Odessa High School senior Mauricio Romero is a regular student with big aspirations.
The 18-year-old international baccalaureate diploma candidate is considering becoming a priest. He plans to attend Conception Seminary College in Northwest Missouri in the fall.
“It’s something that’s been in the back of my head for quite a while. … The priests at our church had been talking about vocations and it just interested me. One of the things I think is important is us responding to God’s call and he emphasized that not a lot of people do that nowadays,” Romero said.
The seminary operates like a regular college, but it is all male, Romero said. Regular college vacations, sports and volunteer work are available, along with morning and evening prayers.
Students attend for four years to earn a bachelor’s degree in philosophy, but it’s another four years at another seminary to get a master’s in theology before one can be ordained as a priest, Romero said. Most priests receive their master’s in theology.
“What’s especially unique about this seminary is that there’s an abbey there, which is where monks live and they regularly pray with the monks,” Romero said.
He acknowledged that two of the hardest things for him will be staying single and being away from his family and friends.
“That’s one thing that gets to me sometimes, but I’m willing to do the sacrifice for what God wants,” Romero said.
His family can visit him and the seminary has guest rooms. “A lot of tourists go and sometimes celebrate mass with the seminarians and monks,” Romero said.
Romero attends Holy Redeemer Catholic Church. He and his family moved to Odessa when he was 3 or 4 years old. He has a 15-year-old sister.
The Diocese of San Angelo will pay for his tuition and he said he will receive a stipend. People from the diocese may also send food, clothing and toiletries, he said.
Romero said his family supports him going to seminary.
“My mom has always been open to whatever God wants for me and my dad as well. It’s funny because a lot of people tell me that I’d be a good priest,” he said.
He has been thinking about following the calling for a couple of years.
“I remember ever since I was little, because I would go to mass every Sunday, I would look at the priests and how they did everything; how they did the mass; how they looked happy with what they did; how they cared about the people and I thought it’d be pretty cool to do that. Recently I have grown closer to a few priests that I know and seminarians. They tell me that life is good being a priest and seminarian. I just want to try it out and see if it’s my calling or not,” Romero said.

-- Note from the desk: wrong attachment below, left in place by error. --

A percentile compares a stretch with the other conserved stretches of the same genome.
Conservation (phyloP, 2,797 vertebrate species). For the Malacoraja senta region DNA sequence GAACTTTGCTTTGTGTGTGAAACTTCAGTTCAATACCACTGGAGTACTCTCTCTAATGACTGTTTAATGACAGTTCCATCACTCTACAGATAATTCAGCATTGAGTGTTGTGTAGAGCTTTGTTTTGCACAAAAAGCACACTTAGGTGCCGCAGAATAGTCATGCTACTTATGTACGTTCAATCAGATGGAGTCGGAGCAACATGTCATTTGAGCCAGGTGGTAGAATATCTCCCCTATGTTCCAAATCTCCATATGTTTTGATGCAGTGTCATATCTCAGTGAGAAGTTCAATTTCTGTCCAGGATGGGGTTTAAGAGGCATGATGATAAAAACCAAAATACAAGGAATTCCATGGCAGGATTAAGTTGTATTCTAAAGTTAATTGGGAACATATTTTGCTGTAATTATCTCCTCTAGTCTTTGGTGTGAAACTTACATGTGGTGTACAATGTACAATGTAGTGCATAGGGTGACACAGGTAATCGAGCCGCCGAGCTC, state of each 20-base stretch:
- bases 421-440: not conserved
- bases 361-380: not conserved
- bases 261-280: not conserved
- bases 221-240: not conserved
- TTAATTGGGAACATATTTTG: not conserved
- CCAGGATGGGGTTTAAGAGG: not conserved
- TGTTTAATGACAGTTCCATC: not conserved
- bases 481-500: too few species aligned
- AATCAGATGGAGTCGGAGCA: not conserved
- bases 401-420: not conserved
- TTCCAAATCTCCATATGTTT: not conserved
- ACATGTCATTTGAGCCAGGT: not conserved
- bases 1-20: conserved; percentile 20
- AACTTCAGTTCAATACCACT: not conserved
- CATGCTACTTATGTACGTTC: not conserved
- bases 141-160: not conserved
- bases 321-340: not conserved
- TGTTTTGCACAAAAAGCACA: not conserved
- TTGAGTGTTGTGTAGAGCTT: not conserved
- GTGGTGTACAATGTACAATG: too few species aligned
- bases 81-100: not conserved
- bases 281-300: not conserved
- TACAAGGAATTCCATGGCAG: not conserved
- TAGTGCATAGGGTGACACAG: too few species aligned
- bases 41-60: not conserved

He added that a lot of people have told him he’s smart enough to attend any college he wants. He added that he’s in the top 5 percent of his class.
“Even though I have that chance, I don’t want to be selfish and just do what I want because ultimately I want what God wants and that will make me the happiest,” Romero said.
If he becomes a priest in the future, Romero said he plans to be there for the people and he enjoys listening to them.
“When I think of a priest, I think of someone who is there for others. It’s not their lives; it’s the people’s. If there is someone sick in the hospital, they call a priest he goes. If he’s not there, who’s going to do the anointing of the sick and other sacraments like that, so the priest is important to the people because the people need him,” Romero said.
In seminary, students are discerning the call. “There are many that are still discerning until the moment that they become priests, their ordination. It’s a very long process – their discernment that can only be done in prayer. This goes for all vocations marriage, religious life or single life because we’re all called to one of those three. They all have their difficulties …,” Romero said.
Fr. Michael Rodriguez, director of seminarians and vocations for the Diocese of San Angelo, said high school students deciding to potentially become priests is not as common as it was 30 or 40 years ago. Usually, students have some college under their belt, but currently most of the diocese’s candidates are from high school except one who is studying pre-theology.
He said the diocese has had more inquiries.
Rodriguez said the church looks for candidates who are a good sense of balance and maturity. He added that if they decide to discern out, the students can carry those credits to any college. Out of 10 students, Rodriguez said probably two or three out of 10 will stay with pursuing the priesthood.
“Seminary makes you take a good look at yourself (and) listen to what God is asking of you,” Rodriguez said. “… I see in Mauricio a very talented young man, respected by his peers with a good sense of humor. He really gets along well with his peers. That’s real important.”
“He’s a regular kid. That’s what we’re looking for …,” he added.